Read both sides of the argument and then give us your opinion by responding to the poll at the end.
So here’s the debate. As part of Obamacare, all new insurance plans, including insurance through an employer, must provide free birth control, as part of a list of “essential benefits” that also includes cancer screenings and vaccinations among other things.
A number of religious-based employment groups objected to this, saying that it violated their religious freedoms protected by the 1st Amendment.
One of these groups was The Little Sisters of the Poor, a Roman Catholic group of nuns who run nursing homes providing care to the elderly.
In response to these objections, the government created an exemption waiver. This waiver basically certifies that the employer in question is a non-profit whose religious views cause them to object to the birth control requirement.
If they sign it, they do not have to provide birth control to their employees, who can in turn use the waiver to get contraception elsewhere.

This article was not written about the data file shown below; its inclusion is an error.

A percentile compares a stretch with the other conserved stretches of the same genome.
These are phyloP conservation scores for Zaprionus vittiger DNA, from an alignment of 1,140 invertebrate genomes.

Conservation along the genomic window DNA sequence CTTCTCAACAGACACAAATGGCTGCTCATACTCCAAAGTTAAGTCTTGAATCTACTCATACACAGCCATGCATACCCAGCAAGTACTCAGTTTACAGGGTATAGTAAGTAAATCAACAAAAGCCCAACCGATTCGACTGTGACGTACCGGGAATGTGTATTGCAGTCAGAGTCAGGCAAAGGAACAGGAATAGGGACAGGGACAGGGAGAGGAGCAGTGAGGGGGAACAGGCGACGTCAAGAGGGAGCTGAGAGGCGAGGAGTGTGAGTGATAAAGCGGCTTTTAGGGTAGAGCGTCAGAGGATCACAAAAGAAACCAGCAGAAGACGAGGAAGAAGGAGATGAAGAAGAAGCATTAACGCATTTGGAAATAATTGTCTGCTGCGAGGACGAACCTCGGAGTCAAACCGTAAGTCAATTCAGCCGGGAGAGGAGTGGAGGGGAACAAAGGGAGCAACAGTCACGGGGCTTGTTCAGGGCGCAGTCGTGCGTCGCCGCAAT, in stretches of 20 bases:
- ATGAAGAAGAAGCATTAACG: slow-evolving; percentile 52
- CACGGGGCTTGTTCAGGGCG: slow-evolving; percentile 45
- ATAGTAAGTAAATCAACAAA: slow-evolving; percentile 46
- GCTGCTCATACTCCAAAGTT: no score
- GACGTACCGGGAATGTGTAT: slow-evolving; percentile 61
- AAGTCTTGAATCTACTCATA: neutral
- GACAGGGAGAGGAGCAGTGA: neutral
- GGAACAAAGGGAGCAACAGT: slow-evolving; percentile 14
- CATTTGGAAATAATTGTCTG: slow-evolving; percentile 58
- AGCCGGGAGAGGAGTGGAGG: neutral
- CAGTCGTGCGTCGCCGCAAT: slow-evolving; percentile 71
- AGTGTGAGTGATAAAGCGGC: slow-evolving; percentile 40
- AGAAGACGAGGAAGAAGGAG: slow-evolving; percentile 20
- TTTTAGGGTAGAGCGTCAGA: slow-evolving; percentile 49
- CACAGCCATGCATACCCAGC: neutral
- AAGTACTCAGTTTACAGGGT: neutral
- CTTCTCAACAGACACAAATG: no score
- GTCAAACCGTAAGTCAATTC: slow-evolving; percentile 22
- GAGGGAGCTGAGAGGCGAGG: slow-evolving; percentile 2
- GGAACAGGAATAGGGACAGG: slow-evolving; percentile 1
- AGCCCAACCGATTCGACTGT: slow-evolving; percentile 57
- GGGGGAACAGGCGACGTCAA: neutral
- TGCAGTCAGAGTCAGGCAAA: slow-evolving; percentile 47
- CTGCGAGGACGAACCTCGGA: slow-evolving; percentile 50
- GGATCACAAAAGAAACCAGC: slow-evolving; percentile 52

However, the Denver chapter of the Little Sisters is arguing that this still violates their rights, saying in an official statement Friday that,
“The Little Sisters and other Applicants cannot execute the form because they cannot deputize a third party to sin on their behalf.”
Basically, they are arguing that they would still be sinning because by signing the form they are authorizing someone else to sin.
On the other side of the argument, groups fighting for women’s healthcare rights have often cited a recent survey from the Center for Disease Control (CDC) that found that 99% of women (and notably 98.6% of Catholic women) of reproductive age who had engaged in intercourse had used birth control.
However, the 1st Amendment was put in place to protect the rights of persecuted minorities, so is just saying that almost all women use it a good enough justification?
You’ve heard both sides, now we want your opinion.